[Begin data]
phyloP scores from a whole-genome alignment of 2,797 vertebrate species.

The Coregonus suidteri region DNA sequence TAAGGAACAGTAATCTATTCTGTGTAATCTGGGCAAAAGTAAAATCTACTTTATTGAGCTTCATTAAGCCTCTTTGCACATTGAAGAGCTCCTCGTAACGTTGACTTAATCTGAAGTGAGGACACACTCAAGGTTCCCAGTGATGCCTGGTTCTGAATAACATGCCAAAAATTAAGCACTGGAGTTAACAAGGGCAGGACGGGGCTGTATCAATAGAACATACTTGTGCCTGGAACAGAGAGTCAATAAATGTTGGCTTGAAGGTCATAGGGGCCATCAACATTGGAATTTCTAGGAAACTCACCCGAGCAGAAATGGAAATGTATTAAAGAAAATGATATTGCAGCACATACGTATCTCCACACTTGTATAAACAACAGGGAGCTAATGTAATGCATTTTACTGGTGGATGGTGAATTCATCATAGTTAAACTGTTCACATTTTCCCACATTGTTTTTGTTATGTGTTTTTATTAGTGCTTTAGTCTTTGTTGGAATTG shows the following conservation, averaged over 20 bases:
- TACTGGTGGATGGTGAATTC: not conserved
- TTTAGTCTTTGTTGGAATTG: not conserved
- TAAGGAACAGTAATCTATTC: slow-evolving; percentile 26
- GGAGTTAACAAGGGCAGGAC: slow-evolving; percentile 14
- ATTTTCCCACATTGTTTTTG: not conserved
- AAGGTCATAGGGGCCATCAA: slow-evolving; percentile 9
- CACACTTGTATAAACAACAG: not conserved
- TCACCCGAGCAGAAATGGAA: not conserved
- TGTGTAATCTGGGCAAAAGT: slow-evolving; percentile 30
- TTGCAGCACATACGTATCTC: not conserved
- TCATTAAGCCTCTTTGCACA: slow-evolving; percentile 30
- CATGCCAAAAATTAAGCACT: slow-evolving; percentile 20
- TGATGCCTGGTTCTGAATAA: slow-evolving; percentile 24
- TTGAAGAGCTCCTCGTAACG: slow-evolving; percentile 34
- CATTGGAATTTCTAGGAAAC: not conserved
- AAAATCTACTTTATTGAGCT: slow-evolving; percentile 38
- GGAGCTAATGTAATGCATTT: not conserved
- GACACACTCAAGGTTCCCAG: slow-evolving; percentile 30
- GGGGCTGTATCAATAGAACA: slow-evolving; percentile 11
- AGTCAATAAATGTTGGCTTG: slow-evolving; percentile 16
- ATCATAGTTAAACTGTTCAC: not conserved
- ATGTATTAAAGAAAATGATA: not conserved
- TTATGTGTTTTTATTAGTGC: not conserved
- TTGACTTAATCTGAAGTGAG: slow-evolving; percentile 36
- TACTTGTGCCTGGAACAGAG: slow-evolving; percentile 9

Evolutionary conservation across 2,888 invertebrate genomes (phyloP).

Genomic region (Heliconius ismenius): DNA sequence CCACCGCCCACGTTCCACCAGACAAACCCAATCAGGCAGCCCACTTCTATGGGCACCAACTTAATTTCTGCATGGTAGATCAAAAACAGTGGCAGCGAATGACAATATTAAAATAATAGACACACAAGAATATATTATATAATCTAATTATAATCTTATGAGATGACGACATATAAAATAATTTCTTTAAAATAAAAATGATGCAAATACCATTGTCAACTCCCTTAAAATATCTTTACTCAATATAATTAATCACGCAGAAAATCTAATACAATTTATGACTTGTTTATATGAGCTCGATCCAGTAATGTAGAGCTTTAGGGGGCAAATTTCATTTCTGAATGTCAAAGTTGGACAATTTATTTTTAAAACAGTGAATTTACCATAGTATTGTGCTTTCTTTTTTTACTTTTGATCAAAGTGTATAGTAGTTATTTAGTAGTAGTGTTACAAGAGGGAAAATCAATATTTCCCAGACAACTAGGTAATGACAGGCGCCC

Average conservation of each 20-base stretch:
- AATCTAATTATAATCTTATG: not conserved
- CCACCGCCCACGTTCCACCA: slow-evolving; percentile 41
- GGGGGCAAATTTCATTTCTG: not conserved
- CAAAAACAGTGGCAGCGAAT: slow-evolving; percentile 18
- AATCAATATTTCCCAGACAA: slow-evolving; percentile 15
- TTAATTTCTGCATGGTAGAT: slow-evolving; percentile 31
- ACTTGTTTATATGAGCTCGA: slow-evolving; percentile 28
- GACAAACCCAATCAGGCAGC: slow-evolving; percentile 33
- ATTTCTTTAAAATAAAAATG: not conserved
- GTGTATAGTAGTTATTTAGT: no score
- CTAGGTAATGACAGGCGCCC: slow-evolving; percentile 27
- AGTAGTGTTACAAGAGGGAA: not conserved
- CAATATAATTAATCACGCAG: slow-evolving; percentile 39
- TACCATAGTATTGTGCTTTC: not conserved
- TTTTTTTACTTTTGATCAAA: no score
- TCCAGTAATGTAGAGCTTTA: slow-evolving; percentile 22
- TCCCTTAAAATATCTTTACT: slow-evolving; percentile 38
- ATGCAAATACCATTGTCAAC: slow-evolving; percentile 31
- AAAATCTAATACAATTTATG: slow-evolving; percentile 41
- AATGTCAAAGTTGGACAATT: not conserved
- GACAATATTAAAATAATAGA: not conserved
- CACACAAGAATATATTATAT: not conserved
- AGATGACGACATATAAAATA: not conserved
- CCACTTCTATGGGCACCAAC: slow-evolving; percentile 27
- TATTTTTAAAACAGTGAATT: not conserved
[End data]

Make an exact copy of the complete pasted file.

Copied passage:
phyloP scores from a whole-genome alignment of 2,797 vertebrate species.

The Coregonus suidteri region DNA sequence TAAGGAACAGTAATCTATTCTGTGTAATCTGGGCAAAAGTAAAATCTACTTTATTGAGCTTCATTAAGCCTCTTTGCACATTGAAGAGCTCCTCGTAACGTTGACTTAATCTGAAGTGAGGACACACTCAAGGTTCCCAGTGATGCCTGGTTCTGAATAACATGCCAAAAATTAAGCACTGGAGTTAACAAGGGCAGGACGGGGCTGTATCAATAGAACATACTTGTGCCTGGAACAGAGAGTCAATAAATGTTGGCTTGAAGGTCATAGGGGCCATCAACATTGGAATTTCTAGGAAACTCACCCGAGCAGAAATGGAAATGTATTAAAGAAAATGATATTGCAGCACATACGTATCTCCACACTTGTATAAACAACAGGGAGCTAATGTAATGCATTTTACTGGTGGATGGTGAATTCATCATAGTTAAACTGTTCACATTTTCCCACATTGTTTTTGTTATGTGTTTTTATTAGTGCTTTAGTCTTTGTTGGAATTG shows the following conservation, averaged over 20 bases:
- TACTGGTGGATGGTGAATTC: not conserved
- TTTAGTCTTTGTTGGAATTG: not conserved
- TAAGGAACAGTAATCTATTC: slow-evolving; percentile 26
- GGAGTTAACAAGGGCAGGAC: slow-evolving; percentile 14
- ATTTTCCCACATTGTTTTTG: not conserved
- AAGGTCATAGGGGCCATCAA: slow-evolving; percentile 9
- CACACTTGTATAAACAACAG: not conserved
- TCACCCGAGCAGAAATGGAA: not conserved
- TGTGTAATCTGGGCAAAAGT: slow-evolving; percentile 30
- TTGCAGCACATACGTATCTC: not conserved
- TCATTAAGCCTCTTTGCACA: slow-evolving; percentile 30
- CATGCCAAAAATTAAGCACT: slow-evolving; percentile 20
- TGATGCCTGGTTCTGAATAA: slow-evolving; percentile 24
- TTGAAGAGCTCCTCGTAACG: slow-evolving; percentile 34
- CATTGGAATTTCTAGGAAAC: not conserved
- AAAATCTACTTTATTGAGCT: slow-evolving; percentile 38
- GGAGCTAATGTAATGCATTT: not conserved
- GACACACTCAAGGTTCCCAG: slow-evolving; percentile 30
- GGGGCTGTATCAATAGAACA: slow-evolving; percentile 11
- AGTCAATAAATGTTGGCTTG: slow-evolving; percentile 16
- ATCATAGTTAAACTGTTCAC: not conserved
- ATGTATTAAAGAAAATGATA: not conserved
- TTATGTGTTTTTATTAGTGC: not conserved
- TTGACTTAATCTGAAGTGAG: slow-evolving; percentile 36
- TACTTGTGCCTGGAACAGAG: slow-evolving; percentile 9

Evolutionary conservation across 2,888 invertebrate genomes (phyloP).

Genomic region (Heliconius ismenius): DNA sequence CCACCGCCCACGTTCCACCAGACAAACCCAATCAGGCAGCCCACTTCTATGGGCACCAACTTAATTTCTGCATGGTAGATCAAAAACAGTGGCAGCGAATGACAATATTAAAATAATAGACACACAAGAATATATTATATAATCTAATTATAATCTTATGAGATGACGACATATAAAATAATTTCTTTAAAATAAAAATGATGCAAATACCATTGTCAACTCCCTTAAAATATCTTTACTCAATATAATTAATCACGCAGAAAATCTAATACAATTTATGACTTGTTTATATGAGCTCGATCCAGTAATGTAGAGCTTTAGGGGGCAAATTTCATTTCTGAATGTCAAAGTTGGACAATTTATTTTTAAAACAGTGAATTTACCATAGTATTGTGCTTTCTTTTTTTACTTTTGATCAAAGTGTATAGTAGTTATTTAGTAGTAGTGTTACAAGAGGGAAAATCAATATTTCCCAGACAACTAGGTAATGACAGGCGCCC

Average conservation of each 20-base stretch:
- AATCTAATTATAATCTTATG: not conserved
- CCACCGCCCACGTTCCACCA: slow-evolving; percentile 41
- GGGGGCAAATTTCATTTCTG: not conserved
- CAAAAACAGTGGCAGCGAAT: slow-evolving; percentile 18
- AATCAATATTTCCCAGACAA: slow-evolving; percentile 15
- TTAATTTCTGCATGGTAGAT: slow-evolving; percentile 31
- ACTTGTTTATATGAGCTCGA: slow-evolving; percentile 28
- GACAAACCCAATCAGGCAGC: slow-evolving; percentile 33
- ATTTCTTTAAAATAAAAATG: not conserved
- GTGTATAGTAGTTATTTAGT: no score
- CTAGGTAATGACAGGCGCCC: slow-evolving; percentile 27
- AGTAGTGTTACAAGAGGGAA: not conserved
- CAATATAATTAATCACGCAG: slow-evolving; percentile 39
- TACCATAGTATTGTGCTTTC: not conserved
- TTTTTTTACTTTTGATCAAA: no score
- TCCAGTAATGTAGAGCTTTA: slow-evolving; percentile 22
- TCCCTTAAAATATCTTTACT: slow-evolving; percentile 38
- ATGCAAATACCATTGTCAAC: slow-evolving; percentile 31
- AAAATCTAATACAATTTATG: slow-evolving; percentile 41
- AATGTCAAAGTTGGACAATT: not conserved
- GACAATATTAAAATAATAGA: not conserved
- CACACAAGAATATATTATAT: not conserved
- AGATGACGACATATAAAATA: not conserved
- CCACTTCTATGGGCACCAAC: slow-evolving; percentile 27
- TATTTTTAAAACAGTGAATT: not conserved